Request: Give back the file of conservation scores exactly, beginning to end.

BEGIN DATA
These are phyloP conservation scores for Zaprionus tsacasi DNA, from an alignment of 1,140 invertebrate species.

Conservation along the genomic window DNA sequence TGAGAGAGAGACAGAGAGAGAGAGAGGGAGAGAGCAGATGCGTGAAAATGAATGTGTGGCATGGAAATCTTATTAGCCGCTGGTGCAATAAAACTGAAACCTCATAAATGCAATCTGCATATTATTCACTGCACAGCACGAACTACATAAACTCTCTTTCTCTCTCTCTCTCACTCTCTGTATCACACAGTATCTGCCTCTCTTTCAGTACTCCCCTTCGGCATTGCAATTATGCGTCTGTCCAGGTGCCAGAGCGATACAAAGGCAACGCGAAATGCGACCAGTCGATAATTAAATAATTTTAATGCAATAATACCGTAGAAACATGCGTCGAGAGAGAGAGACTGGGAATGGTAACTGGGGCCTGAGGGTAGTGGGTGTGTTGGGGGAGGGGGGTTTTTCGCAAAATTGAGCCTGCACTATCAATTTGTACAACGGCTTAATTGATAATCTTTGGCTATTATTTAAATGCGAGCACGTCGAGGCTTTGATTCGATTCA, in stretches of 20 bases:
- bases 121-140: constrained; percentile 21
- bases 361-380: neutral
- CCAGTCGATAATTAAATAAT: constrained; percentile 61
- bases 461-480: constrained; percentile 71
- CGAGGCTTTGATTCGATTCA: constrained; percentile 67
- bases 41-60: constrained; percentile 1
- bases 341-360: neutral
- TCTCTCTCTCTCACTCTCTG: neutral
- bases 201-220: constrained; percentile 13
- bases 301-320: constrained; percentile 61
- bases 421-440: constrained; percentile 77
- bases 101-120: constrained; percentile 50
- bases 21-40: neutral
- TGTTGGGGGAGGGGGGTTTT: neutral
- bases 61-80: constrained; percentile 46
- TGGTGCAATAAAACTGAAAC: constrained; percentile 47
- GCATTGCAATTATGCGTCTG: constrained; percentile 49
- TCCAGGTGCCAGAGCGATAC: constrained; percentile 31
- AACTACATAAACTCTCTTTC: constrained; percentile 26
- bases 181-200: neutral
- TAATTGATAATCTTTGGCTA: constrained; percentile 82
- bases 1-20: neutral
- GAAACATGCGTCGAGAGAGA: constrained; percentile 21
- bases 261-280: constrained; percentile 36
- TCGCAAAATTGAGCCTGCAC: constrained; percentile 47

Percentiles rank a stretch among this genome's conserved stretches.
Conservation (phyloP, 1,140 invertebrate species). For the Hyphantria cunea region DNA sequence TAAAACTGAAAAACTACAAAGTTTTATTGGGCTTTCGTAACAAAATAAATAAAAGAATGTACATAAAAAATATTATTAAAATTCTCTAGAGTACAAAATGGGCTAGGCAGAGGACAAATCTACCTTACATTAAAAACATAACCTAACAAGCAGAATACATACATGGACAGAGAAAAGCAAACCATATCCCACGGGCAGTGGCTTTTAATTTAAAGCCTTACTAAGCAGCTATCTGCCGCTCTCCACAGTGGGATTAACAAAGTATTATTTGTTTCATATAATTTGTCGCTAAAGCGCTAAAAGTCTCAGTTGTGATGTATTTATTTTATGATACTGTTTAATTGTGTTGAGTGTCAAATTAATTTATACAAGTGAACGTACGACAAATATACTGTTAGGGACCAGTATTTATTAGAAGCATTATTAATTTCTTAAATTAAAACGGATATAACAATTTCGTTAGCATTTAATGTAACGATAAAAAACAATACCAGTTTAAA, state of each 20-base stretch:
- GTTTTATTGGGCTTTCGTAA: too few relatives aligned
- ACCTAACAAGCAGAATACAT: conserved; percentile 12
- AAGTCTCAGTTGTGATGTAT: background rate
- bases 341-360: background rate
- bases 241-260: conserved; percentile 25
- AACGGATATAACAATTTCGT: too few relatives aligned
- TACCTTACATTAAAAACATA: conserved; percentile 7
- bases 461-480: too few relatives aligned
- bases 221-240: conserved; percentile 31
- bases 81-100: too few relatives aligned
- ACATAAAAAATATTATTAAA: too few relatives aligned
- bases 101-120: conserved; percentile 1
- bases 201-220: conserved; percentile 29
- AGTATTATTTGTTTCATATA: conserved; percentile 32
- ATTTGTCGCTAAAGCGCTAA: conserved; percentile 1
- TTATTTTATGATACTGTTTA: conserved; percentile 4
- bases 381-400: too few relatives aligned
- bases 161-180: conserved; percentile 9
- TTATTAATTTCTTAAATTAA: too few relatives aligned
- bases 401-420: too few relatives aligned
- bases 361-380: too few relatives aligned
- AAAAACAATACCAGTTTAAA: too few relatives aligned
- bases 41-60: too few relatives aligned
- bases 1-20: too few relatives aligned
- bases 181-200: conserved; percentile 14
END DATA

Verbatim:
These are phyloP conservation scores for Zaprionus tsacasi DNA, from an alignment of 1,140 invertebrate species.

Conservation along the genomic window DNA sequence TGAGAGAGAGACAGAGAGAGAGAGAGGGAGAGAGCAGATGCGTGAAAATGAATGTGTGGCATGGAAATCTTATTAGCCGCTGGTGCAATAAAACTGAAACCTCATAAATGCAATCTGCATATTATTCACTGCACAGCACGAACTACATAAACTCTCTTTCTCTCTCTCTCTCACTCTCTGTATCACACAGTATCTGCCTCTCTTTCAGTACTCCCCTTCGGCATTGCAATTATGCGTCTGTCCAGGTGCCAGAGCGATACAAAGGCAACGCGAAATGCGACCAGTCGATAATTAAATAATTTTAATGCAATAATACCGTAGAAACATGCGTCGAGAGAGAGAGACTGGGAATGGTAACTGGGGCCTGAGGGTAGTGGGTGTGTTGGGGGAGGGGGGTTTTTCGCAAAATTGAGCCTGCACTATCAATTTGTACAACGGCTTAATTGATAATCTTTGGCTATTATTTAAATGCGAGCACGTCGAGGCTTTGATTCGATTCA, in stretches of 20 bases:
- bases 121-140: constrained; percentile 21
- bases 361-380: neutral
- CCAGTCGATAATTAAATAAT: constrained; percentile 61
- bases 461-480: constrained; percentile 71
- CGAGGCTTTGATTCGATTCA: constrained; percentile 67
- bases 41-60: constrained; percentile 1
- bases 341-360: neutral
- TCTCTCTCTCTCACTCTCTG: neutral
- bases 201-220: constrained; percentile 13
- bases 301-320: constrained; percentile 61
- bases 421-440: constrained; percentile 77
- bases 101-120: constrained; percentile 50
- bases 21-40: neutral
- TGTTGGGGGAGGGGGGTTTT: neutral
- bases 61-80: constrained; percentile 46
- TGGTGCAATAAAACTGAAAC: constrained; percentile 47
- GCATTGCAATTATGCGTCTG: constrained; percentile 49
- TCCAGGTGCCAGAGCGATAC: constrained; percentile 31
- AACTACATAAACTCTCTTTC: constrained; percentile 26
- bases 181-200: neutral
- TAATTGATAATCTTTGGCTA: constrained; percentile 82
- bases 1-20: neutral
- GAAACATGCGTCGAGAGAGA: constrained; percentile 21
- bases 261-280: constrained; percentile 36
- TCGCAAAATTGAGCCTGCAC: constrained; percentile 47

Percentiles rank a stretch among this genome's conserved stretches.
Conservation (phyloP, 1,140 invertebrate species). For the Hyphantria cunea region DNA sequence TAAAACTGAAAAACTACAAAGTTTTATTGGGCTTTCGTAACAAAATAAATAAAAGAATGTACATAAAAAATATTATTAAAATTCTCTAGAGTACAAAATGGGCTAGGCAGAGGACAAATCTACCTTACATTAAAAACATAACCTAACAAGCAGAATACATACATGGACAGAGAAAAGCAAACCATATCCCACGGGCAGTGGCTTTTAATTTAAAGCCTTACTAAGCAGCTATCTGCCGCTCTCCACAGTGGGATTAACAAAGTATTATTTGTTTCATATAATTTGTCGCTAAAGCGCTAAAAGTCTCAGTTGTGATGTATTTATTTTATGATACTGTTTAATTGTGTTGAGTGTCAAATTAATTTATACAAGTGAACGTACGACAAATATACTGTTAGGGACCAGTATTTATTAGAAGCATTATTAATTTCTTAAATTAAAACGGATATAACAATTTCGTTAGCATTTAATGTAACGATAAAAAACAATACCAGTTTAAA, state of each 20-base stretch:
- GTTTTATTGGGCTTTCGTAA: too few relatives aligned
- ACCTAACAAGCAGAATACAT: conserved; percentile 12
- AAGTCTCAGTTGTGATGTAT: background rate
- bases 341-360: background rate
- bases 241-260: conserved; percentile 25
- AACGGATATAACAATTTCGT: too few relatives aligned
- TACCTTACATTAAAAACATA: conserved; percentile 7
- bases 461-480: too few relatives aligned
- bases 221-240: conserved; percentile 31
- bases 81-100: too few relatives aligned
- ACATAAAAAATATTATTAAA: too few relatives aligned
- bases 101-120: conserved; percentile 1
- bases 201-220: conserved; percentile 29
- AGTATTATTTGTTTCATATA: conserved; percentile 32
- ATTTGTCGCTAAAGCGCTAA: conserved; percentile 1
- TTATTTTATGATACTGTTTA: conserved; percentile 4
- bases 381-400: too few relatives aligned
- bases 161-180: conserved; percentile 9
- TTATTAATTTCTTAAATTAA: too few relatives aligned
- bases 401-420: too few relatives aligned
- bases 361-380: too few relatives aligned
- AAAAACAATACCAGTTTAAA: too few relatives aligned
- bases 41-60: too few relatives aligned
- bases 1-20: too few relatives aligned
- bases 181-200: conserved; percentile 14